I grew up further north in the city of Trondheim before the whole family moved to Seattle Washington, through my dads entrepreneurship. I spent four years there and got to experience life at high school, a life that I had only seen on film and TV. When I moved back to Norway we relocated to Oslo where I live now and where the most of my extended family live. Getting to experience a new culture and a new continent at such a young age has definitely expanded my horizon and made me more curious about other cultures. I spent over nine years abroad, mostly in the US and Australia, for work and studies. At the same time these experiences has also given me a renewed appreciation of where I’m from and what is unique about life here.

I am the youngest of three siblings who all work in the creative field, my brother is an artist working with sculptures and oil painting and my sister a graphic designer. I decided that I wanted a more secure profession and studied to be an engineer like my dad, but I soon realised that I had to follow my passion and switched to Industrial Design. My parents are very practical people and have always enjoyed making things, from building cabins, fixing anything that is broken, knitting sweaters, cooking or sewing party costumes. I have always wanted to make and design things myself, it just took me a while to realise that I could actually do this for a living.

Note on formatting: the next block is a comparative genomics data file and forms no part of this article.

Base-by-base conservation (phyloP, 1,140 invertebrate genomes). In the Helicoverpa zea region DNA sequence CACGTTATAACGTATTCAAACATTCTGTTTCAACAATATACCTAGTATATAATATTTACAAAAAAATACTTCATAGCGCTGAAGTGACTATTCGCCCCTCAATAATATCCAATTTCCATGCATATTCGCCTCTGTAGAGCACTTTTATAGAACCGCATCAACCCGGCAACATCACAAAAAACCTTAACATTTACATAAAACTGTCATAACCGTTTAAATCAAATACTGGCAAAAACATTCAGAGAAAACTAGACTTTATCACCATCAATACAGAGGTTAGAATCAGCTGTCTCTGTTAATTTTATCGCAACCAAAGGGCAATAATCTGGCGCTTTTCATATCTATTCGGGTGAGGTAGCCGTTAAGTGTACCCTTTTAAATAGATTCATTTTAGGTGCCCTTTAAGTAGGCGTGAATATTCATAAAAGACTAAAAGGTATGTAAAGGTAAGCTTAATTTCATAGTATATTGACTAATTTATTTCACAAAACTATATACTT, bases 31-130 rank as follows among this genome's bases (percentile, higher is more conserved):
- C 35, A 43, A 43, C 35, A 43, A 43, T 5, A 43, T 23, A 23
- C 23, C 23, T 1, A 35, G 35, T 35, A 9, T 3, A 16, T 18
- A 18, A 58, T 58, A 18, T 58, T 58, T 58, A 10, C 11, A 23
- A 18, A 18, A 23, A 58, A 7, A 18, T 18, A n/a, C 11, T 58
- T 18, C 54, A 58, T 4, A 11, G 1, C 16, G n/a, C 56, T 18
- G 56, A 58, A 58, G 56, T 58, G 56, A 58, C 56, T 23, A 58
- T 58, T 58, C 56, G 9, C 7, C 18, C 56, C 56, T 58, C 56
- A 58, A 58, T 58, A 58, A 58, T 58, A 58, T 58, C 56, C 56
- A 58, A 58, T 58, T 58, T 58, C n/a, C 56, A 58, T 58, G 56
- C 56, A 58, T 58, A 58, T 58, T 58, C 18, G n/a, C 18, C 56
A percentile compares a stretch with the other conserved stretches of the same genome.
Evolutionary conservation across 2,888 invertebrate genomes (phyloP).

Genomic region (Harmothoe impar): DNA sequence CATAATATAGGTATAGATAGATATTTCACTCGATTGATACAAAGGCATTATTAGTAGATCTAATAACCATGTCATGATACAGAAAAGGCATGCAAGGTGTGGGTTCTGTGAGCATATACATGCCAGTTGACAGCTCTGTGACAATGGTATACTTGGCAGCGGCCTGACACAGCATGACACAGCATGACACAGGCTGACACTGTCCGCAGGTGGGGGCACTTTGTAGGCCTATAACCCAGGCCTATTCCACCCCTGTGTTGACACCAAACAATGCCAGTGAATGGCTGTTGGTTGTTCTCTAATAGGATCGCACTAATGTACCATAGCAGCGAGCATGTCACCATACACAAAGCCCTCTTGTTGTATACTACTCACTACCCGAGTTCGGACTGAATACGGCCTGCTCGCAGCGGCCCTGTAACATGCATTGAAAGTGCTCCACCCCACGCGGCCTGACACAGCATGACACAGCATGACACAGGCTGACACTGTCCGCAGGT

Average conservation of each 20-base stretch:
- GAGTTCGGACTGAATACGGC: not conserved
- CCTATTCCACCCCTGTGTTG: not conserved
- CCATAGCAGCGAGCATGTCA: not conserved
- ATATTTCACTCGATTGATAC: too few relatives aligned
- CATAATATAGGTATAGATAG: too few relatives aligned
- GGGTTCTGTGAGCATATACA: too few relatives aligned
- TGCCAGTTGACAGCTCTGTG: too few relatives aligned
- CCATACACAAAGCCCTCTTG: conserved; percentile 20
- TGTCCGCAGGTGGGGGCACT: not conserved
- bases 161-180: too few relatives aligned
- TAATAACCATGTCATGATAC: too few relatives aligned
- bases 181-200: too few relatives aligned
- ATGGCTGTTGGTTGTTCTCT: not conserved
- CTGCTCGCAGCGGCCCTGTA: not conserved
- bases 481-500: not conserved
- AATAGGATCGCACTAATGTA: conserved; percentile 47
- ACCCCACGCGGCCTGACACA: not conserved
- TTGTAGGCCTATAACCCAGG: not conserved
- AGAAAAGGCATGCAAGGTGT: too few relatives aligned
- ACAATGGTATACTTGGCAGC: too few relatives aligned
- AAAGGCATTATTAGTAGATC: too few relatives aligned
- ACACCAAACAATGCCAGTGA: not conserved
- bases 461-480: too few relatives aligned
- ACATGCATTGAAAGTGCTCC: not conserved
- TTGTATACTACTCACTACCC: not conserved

What does a typical day look like?

These days I get up around 6–7 (depending on the baby) then its breakfast, delivery at the kindergarten before biking or catching the tram to the Studio around 9–10. When I get to the studio I spend 10 min going through my “to-do” list while I drink a cup of coffee. I find that I am most creative before lunch, I have more energy and might have ideas that I have been thinking about over night. When I am working on new concepts I always sketch by hand until I reach a point that needs to be further explored in the form of a mock-up or a CAD model. When I have reached a point where things are looking promising I might start a 3D print before I go home so I have fresh eyes on it in the morning.

Your work certainly communicates simplicity and to a degree, minimalism. To you, what does it mean to simplify a product?

This depends a bit on the category that I am working on, but in general I try to let the manufacturing process drive the design to a large degree. I feel this brings some aesthetic logic and consistency to my projects. I try to boil the design down to its essence, focusing on the unique details and without sacrificing functionality. That’s my take on simplicity.